State nursery industry requests that ODA institute
Phytophthora ramorum inspection and surveillance program
June 17, 2004
Contact: Ann Murphy at (503) 682-5089 or (800) 342-6401.
The Oregon Association of Nurseries (OAN) is asking the Oregon Department of Agriculture (ODA) to step up its inspection of Oregon nurseries by developing, implementing and maintaining a state-of-the-art inspection and surveillance program. The ODA continues to work closely with the industry to make certain purchasers of Oregon nursery products do not receive Phytophthora ramorum-infected plants.
The OAN is a strong proponent for the production of healthy nursery stock and using state-of-the-art testing and inspection methods. With its history of supporting rigorous and effective quarantines through a cooperative partnership with the Oregon Department of Agriculture and USDA Animal and Plant Health Inspection Service (APHIS), the OAN is requesting that the ODA re-evaluate current survey standards.
"The OAN is asking the ODA to implement a Phytophthora ramorum pathogen-free production program in an effort to assure the nursery industry and home gardeners that Oregon continues to grow and ship high quality, disease-free nursery stock," said Michael (Mac) McCarter, OAN president. "Because of the potential for market uncertainty and additional regulation, we are asking the Oregon Department of Agriculture to immediately institute an inspection program that, in many cases exceeds the currently recommended USDA APHIS standards. We want the regulation to be mandatory and include both the regulated hosts and associated hosts of P. ramorum."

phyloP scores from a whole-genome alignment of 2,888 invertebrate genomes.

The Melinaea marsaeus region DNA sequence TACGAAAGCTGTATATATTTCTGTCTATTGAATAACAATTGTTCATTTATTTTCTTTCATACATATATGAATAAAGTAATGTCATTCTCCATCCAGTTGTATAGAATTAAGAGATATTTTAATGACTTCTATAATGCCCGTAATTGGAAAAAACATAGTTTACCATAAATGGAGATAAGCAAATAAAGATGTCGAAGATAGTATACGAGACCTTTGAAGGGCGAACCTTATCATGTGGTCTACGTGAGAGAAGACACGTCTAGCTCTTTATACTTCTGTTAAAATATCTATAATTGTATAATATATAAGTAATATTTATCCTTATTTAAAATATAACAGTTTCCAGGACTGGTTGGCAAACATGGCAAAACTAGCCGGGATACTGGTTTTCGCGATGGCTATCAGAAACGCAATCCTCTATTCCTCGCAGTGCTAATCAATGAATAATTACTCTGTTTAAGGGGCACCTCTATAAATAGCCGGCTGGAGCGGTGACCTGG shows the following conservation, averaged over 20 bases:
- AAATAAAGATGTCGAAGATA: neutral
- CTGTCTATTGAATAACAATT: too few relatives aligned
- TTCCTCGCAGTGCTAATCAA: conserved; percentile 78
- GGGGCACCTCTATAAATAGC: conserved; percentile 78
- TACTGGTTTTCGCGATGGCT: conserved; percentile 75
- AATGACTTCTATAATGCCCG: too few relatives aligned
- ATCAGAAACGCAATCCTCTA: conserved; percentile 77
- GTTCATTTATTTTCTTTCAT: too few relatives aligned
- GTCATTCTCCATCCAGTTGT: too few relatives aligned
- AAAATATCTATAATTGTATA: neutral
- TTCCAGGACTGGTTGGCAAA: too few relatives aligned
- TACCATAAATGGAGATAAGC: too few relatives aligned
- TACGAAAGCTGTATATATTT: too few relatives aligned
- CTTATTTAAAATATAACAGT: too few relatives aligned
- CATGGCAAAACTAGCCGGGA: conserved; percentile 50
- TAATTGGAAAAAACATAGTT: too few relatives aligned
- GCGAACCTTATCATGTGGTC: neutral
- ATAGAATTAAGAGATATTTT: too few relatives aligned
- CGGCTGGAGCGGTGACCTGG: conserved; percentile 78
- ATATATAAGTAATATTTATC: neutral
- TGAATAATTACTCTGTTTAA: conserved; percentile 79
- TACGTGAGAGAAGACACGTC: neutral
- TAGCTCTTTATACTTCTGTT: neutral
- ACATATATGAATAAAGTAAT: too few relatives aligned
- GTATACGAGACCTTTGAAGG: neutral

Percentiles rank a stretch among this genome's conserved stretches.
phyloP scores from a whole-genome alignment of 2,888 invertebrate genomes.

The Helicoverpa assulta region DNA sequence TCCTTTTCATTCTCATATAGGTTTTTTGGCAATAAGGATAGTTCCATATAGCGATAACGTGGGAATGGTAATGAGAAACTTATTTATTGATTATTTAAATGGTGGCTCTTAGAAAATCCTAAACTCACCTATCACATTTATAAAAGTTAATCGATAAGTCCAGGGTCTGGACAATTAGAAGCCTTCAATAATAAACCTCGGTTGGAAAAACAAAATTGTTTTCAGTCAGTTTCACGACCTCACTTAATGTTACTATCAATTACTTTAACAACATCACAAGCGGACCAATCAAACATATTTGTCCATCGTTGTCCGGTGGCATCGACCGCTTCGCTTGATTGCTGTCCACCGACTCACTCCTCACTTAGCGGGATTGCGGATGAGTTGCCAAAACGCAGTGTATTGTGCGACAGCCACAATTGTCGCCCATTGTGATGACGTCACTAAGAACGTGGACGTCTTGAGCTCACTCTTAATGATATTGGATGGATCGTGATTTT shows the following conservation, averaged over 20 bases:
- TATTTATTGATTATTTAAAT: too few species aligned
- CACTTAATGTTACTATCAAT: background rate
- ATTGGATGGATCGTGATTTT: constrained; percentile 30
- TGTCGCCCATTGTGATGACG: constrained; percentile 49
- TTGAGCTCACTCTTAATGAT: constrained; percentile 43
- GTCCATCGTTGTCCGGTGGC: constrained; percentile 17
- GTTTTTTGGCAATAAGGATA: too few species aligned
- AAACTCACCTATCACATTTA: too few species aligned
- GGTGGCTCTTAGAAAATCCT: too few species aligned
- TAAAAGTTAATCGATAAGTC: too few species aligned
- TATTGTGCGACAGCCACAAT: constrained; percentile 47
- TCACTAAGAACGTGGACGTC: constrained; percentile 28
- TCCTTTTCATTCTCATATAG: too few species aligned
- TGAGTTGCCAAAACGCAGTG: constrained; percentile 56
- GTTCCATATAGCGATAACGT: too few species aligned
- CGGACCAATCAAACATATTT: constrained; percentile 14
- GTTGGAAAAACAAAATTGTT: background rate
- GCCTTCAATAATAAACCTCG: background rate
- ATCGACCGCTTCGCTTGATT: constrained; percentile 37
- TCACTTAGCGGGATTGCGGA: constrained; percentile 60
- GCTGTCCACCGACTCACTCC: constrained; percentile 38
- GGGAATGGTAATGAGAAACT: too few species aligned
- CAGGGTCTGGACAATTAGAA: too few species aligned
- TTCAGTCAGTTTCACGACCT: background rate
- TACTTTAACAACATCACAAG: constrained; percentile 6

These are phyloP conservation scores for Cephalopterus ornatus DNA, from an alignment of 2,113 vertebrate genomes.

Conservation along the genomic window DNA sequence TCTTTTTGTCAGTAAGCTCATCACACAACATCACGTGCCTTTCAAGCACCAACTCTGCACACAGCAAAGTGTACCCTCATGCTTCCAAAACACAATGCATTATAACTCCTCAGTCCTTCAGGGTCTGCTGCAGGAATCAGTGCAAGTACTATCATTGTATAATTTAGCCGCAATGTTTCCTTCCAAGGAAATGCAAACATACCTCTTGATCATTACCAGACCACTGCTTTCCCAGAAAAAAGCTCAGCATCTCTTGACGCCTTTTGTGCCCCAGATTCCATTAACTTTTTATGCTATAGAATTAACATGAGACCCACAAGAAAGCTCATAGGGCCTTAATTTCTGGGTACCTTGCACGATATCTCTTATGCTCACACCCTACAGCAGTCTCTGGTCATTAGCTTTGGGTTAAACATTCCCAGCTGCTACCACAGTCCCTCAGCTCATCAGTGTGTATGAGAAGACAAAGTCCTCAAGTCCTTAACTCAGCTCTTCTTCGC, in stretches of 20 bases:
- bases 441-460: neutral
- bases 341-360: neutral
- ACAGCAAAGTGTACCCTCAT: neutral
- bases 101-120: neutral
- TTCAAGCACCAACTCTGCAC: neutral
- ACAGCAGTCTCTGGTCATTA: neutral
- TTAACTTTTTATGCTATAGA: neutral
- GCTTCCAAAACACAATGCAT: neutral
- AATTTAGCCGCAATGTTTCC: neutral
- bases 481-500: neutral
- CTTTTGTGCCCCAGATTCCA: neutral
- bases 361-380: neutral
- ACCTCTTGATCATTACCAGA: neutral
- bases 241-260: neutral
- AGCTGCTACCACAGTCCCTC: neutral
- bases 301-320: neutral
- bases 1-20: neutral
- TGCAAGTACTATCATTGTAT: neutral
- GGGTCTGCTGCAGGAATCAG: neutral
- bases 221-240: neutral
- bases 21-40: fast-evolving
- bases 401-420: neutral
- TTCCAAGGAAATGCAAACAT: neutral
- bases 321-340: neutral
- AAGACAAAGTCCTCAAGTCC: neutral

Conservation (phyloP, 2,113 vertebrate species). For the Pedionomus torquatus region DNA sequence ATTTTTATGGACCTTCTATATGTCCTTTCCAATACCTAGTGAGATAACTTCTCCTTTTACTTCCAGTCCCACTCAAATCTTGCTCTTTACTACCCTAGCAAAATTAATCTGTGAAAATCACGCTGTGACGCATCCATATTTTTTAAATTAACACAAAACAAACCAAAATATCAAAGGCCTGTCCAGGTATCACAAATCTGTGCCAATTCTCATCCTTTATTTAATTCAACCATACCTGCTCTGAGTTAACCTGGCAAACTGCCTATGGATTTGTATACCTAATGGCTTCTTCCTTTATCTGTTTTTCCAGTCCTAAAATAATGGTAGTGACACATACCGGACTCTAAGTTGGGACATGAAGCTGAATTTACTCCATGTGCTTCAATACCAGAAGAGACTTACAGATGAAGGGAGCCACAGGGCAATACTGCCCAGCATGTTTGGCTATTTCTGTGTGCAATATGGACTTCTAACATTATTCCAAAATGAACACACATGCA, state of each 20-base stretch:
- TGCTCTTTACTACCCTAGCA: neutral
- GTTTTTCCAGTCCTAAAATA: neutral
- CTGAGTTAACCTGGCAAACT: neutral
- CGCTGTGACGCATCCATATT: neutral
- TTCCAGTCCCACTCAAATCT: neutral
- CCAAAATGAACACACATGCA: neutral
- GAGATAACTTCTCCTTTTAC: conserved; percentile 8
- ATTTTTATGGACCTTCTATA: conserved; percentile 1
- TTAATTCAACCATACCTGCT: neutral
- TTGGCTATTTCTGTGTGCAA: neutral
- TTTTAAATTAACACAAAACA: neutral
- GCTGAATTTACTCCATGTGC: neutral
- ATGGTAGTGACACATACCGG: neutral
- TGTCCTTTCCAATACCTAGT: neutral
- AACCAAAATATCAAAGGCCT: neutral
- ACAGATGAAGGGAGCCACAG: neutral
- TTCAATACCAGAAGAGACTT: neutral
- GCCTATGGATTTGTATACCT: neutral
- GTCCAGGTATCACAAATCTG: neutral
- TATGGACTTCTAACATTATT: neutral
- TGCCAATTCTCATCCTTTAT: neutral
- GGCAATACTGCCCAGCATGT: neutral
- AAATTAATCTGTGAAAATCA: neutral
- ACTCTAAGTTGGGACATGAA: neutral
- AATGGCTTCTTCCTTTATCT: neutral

The OAN would like all nurseries in the state that ship host and associated host material to be inspected and tested at a scientifically valid level using USDA APHIS-approved methods. The association is also asking that nurseries growing or shipping this material employ USDA APHIS-approved best management practices (BMPs) to lower the risk of introduction. "We want the ODA to monitor the adoption of BMPs through a mandatory compliance agreement program," stated McCarter. "The association strongly supports effective and transparent regulations to mitigate P. ramorum. We are asking the ODA to use its broad regulatory powers to make this come to pass."
The Oregon Association of Nurseries and its members want to assure all purchasers of Oregon plant material and regulatory officials that plants produced by Oregon growers are free of Phytophthora ramorum.
The Oregon Association of Nurseries, based in Wilsonville, represents more than 1,600 wholesale growers, retailers, landscapers and suppliers. Oregon's ornamental horticulture industry is the state's largest agricultural commodity, with 2002 sales of $727 million.